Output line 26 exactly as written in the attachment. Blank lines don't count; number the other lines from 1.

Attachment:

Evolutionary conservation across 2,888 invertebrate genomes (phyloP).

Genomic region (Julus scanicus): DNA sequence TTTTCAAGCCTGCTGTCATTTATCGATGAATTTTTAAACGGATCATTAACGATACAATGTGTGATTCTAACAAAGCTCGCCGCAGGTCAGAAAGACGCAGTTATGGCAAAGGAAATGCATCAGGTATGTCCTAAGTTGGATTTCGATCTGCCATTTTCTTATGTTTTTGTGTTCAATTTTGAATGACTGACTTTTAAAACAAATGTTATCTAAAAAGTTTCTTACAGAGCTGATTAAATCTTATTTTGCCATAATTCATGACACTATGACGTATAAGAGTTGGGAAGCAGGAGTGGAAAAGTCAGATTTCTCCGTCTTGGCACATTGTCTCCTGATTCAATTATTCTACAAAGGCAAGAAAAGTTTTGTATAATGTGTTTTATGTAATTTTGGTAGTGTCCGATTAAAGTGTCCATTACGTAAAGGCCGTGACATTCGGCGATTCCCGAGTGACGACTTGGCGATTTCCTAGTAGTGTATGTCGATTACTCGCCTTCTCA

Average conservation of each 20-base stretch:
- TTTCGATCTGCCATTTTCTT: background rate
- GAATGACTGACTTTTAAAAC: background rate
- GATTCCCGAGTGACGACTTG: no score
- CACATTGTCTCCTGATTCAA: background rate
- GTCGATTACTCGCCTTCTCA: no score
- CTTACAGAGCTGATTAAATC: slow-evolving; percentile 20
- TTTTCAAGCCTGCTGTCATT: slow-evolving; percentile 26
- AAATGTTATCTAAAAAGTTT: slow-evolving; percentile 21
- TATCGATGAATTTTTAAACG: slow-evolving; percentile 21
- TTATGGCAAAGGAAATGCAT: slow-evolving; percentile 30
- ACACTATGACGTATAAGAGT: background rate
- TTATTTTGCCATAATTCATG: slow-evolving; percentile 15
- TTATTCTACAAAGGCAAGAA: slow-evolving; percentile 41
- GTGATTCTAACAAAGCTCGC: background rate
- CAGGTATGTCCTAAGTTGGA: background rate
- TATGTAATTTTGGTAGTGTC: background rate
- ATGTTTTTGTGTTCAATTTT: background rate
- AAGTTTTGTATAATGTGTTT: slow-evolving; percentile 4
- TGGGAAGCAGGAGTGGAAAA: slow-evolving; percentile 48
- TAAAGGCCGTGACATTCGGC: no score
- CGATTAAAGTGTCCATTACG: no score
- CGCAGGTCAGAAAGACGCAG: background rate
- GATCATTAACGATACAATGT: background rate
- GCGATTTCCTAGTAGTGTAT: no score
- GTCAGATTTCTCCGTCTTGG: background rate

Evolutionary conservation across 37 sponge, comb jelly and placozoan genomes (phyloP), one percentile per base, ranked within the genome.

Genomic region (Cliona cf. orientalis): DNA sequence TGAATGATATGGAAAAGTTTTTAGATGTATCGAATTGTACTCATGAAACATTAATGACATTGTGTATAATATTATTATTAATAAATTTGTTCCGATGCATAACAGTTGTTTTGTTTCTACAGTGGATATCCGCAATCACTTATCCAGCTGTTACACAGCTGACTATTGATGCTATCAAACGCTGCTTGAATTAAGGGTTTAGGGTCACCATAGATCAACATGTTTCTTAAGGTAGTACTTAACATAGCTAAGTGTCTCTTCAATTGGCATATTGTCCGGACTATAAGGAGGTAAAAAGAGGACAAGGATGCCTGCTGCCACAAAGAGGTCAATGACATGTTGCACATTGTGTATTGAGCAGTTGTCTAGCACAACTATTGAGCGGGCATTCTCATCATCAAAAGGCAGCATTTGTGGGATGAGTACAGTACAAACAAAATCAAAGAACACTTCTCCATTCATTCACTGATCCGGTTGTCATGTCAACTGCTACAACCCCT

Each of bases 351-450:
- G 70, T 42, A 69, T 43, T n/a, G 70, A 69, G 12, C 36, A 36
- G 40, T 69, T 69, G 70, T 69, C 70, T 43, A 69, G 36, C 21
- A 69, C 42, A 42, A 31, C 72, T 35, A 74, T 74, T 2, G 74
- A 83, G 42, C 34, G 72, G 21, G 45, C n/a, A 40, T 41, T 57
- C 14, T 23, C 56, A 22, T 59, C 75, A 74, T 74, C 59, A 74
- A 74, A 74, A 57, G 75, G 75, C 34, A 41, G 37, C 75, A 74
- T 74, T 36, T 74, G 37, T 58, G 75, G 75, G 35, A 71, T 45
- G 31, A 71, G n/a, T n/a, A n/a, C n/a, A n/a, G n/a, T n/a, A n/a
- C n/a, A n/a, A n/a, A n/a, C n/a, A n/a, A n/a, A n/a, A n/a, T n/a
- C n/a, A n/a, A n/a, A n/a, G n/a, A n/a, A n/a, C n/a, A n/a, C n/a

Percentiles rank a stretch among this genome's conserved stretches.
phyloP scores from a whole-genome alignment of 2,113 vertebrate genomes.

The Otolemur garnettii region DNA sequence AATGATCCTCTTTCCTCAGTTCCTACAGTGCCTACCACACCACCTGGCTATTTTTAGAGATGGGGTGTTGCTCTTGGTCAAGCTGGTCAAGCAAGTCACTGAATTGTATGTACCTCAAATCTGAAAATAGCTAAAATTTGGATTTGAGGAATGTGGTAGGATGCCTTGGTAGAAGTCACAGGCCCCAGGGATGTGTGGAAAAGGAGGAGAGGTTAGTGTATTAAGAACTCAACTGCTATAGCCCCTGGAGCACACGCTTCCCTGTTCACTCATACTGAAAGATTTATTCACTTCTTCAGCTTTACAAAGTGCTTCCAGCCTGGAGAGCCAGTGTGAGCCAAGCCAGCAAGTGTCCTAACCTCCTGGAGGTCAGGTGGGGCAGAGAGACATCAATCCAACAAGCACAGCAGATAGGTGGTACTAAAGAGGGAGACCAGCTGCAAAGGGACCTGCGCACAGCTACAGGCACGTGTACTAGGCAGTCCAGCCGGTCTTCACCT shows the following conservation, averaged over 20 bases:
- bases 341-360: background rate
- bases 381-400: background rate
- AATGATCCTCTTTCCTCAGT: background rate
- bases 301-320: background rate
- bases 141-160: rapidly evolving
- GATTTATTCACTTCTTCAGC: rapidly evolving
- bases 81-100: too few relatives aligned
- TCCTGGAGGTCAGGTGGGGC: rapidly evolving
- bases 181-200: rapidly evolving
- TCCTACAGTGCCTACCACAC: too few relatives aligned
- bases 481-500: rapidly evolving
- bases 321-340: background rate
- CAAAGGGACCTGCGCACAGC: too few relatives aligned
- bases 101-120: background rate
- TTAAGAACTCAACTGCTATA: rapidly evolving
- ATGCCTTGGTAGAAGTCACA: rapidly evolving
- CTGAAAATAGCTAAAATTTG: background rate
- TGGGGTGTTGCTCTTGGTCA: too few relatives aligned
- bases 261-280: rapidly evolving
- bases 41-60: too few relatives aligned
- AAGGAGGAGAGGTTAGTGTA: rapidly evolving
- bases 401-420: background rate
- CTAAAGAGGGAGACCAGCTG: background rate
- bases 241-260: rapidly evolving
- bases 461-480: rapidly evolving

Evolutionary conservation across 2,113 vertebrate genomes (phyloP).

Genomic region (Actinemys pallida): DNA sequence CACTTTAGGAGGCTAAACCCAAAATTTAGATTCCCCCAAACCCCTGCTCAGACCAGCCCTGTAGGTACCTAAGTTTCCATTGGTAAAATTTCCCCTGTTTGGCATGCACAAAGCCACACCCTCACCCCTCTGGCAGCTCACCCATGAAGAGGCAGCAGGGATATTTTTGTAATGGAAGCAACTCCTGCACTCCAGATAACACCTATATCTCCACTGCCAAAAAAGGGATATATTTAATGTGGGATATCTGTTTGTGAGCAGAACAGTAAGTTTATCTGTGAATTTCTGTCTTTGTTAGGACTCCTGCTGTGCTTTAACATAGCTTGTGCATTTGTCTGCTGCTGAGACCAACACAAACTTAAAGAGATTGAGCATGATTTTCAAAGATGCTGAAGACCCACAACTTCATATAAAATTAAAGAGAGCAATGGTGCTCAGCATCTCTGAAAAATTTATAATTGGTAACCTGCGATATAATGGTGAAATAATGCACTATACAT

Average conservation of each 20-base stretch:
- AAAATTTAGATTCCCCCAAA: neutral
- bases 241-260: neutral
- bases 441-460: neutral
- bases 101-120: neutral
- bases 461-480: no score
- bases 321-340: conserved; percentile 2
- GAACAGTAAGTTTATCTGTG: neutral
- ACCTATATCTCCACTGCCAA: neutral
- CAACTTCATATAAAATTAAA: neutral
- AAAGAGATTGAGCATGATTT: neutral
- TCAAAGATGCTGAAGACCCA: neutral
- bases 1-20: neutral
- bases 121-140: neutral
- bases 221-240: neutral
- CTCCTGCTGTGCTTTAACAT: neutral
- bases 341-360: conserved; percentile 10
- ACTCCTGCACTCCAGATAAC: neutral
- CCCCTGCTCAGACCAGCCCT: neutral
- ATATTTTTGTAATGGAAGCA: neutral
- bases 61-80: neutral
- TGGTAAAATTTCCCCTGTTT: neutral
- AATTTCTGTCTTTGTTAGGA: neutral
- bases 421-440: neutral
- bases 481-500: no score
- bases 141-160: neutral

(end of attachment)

- GATCATTAACGATACAATGT: background rate